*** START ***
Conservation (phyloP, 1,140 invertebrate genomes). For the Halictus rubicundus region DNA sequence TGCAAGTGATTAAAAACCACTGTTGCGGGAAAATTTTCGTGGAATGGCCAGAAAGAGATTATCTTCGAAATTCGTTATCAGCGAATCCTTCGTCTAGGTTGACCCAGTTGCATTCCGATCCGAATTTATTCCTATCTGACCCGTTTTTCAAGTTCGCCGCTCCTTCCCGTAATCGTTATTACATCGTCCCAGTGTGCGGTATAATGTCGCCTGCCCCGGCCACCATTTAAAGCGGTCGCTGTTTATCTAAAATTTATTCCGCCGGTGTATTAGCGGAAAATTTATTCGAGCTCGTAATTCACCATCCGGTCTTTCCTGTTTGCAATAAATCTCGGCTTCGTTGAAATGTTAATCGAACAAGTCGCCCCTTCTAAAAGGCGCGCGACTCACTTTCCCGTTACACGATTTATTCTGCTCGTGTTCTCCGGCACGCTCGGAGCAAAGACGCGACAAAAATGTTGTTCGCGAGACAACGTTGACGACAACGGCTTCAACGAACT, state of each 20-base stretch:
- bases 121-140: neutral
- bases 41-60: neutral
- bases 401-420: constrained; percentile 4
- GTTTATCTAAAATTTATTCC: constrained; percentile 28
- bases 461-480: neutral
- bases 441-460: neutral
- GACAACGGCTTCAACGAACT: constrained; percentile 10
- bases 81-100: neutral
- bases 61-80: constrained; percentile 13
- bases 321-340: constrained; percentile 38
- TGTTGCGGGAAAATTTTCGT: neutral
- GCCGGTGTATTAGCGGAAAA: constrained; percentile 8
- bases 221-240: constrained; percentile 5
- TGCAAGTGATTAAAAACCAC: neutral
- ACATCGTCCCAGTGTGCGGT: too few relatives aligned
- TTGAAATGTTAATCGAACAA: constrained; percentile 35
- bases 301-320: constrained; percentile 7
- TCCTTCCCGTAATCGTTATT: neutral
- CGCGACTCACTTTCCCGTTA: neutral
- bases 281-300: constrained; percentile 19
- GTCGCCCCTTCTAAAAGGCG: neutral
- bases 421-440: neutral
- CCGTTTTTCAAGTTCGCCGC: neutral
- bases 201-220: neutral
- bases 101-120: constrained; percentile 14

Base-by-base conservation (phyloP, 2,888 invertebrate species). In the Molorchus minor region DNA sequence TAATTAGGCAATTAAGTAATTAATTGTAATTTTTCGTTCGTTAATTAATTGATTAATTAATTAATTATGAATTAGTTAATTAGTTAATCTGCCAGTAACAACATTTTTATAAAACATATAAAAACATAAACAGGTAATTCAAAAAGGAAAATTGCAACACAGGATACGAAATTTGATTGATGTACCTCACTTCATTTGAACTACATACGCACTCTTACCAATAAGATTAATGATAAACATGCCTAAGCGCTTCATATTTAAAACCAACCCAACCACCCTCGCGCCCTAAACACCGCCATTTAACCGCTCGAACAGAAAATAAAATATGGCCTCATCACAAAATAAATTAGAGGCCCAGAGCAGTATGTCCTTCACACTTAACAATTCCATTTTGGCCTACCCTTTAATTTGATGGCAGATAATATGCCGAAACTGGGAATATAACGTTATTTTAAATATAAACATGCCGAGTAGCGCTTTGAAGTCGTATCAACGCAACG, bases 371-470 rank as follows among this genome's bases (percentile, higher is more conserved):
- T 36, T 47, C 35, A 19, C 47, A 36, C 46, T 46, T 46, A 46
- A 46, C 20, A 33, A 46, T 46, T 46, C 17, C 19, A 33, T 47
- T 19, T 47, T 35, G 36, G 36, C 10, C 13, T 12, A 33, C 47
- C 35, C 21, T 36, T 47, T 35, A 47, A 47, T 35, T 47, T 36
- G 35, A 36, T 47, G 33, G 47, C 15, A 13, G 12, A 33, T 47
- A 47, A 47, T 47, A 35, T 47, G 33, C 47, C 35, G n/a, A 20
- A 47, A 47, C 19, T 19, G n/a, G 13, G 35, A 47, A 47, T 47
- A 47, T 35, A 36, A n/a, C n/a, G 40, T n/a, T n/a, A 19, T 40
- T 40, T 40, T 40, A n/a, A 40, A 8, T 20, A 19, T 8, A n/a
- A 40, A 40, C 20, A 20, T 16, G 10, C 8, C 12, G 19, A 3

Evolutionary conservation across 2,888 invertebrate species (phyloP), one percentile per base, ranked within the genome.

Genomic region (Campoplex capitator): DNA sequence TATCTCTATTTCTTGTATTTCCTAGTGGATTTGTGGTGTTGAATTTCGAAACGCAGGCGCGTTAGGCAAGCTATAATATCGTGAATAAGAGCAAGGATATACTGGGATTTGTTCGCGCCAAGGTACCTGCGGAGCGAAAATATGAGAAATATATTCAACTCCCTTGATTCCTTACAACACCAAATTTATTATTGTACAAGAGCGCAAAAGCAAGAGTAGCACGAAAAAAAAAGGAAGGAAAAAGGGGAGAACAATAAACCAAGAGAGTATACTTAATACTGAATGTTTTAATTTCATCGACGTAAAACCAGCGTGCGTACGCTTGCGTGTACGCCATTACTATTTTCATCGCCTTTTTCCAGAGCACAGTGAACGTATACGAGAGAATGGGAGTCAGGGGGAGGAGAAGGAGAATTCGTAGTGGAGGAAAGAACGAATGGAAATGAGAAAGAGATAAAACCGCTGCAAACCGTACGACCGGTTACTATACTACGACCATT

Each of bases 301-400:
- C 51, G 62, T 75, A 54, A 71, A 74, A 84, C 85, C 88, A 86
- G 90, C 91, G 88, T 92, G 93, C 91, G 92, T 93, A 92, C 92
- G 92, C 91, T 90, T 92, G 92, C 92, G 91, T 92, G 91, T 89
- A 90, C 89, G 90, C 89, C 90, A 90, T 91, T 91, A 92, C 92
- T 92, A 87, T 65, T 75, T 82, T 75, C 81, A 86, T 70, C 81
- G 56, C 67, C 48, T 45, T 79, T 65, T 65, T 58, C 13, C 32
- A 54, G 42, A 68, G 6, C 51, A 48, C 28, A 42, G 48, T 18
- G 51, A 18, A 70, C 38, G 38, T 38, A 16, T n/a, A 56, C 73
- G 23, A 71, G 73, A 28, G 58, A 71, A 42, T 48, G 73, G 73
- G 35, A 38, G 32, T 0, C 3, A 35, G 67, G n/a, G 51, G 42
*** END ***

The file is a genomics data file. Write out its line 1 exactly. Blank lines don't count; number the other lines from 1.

Conservation (phyloP, 1,140 invertebrate genomes). For the Halictus rubicundus region DNA sequence TGCAAGTGATTAAAAACCACTGTTGCGGGAAAATTTTCGTGGAATGGCCAGAAAGAGATTATCTTCGAAATTCGTTATCAGCGAATCCTTCGTCTAGGTTGACCCAGTTGCATTCCGATCCGAATTTATTCCTATCTGACCCGTTTTTCAAGTTCGCCGCTCCTTCCCGTAATCGTTATTACATCGTCCCAGTGTGCGGTATAATGTCGCCTGCCCCGGCCACCATTTAAAGCGGTCGCTGTTTATCTAAAATTTATTCCGCCGGTGTATTAGCGGAAAATTTATTCGAGCTCGTAATTCACCATCCGGTCTTTCCTGTTTGCAATAAATCTCGGCTTCGTTGAAATGTTAATCGAACAAGTCGCCCCTTCTAAAAGGCGCGCGACTCACTTTCCCGTTACACGATTTATTCTGCTCGTGTTCTCCGGCACGCTCGGAGCAAAGACGCGACAAAAATGTTGTTCGCGAGACAACGTTGACGACAACGGCTTCAACGAACT, state of each 20-base stretch: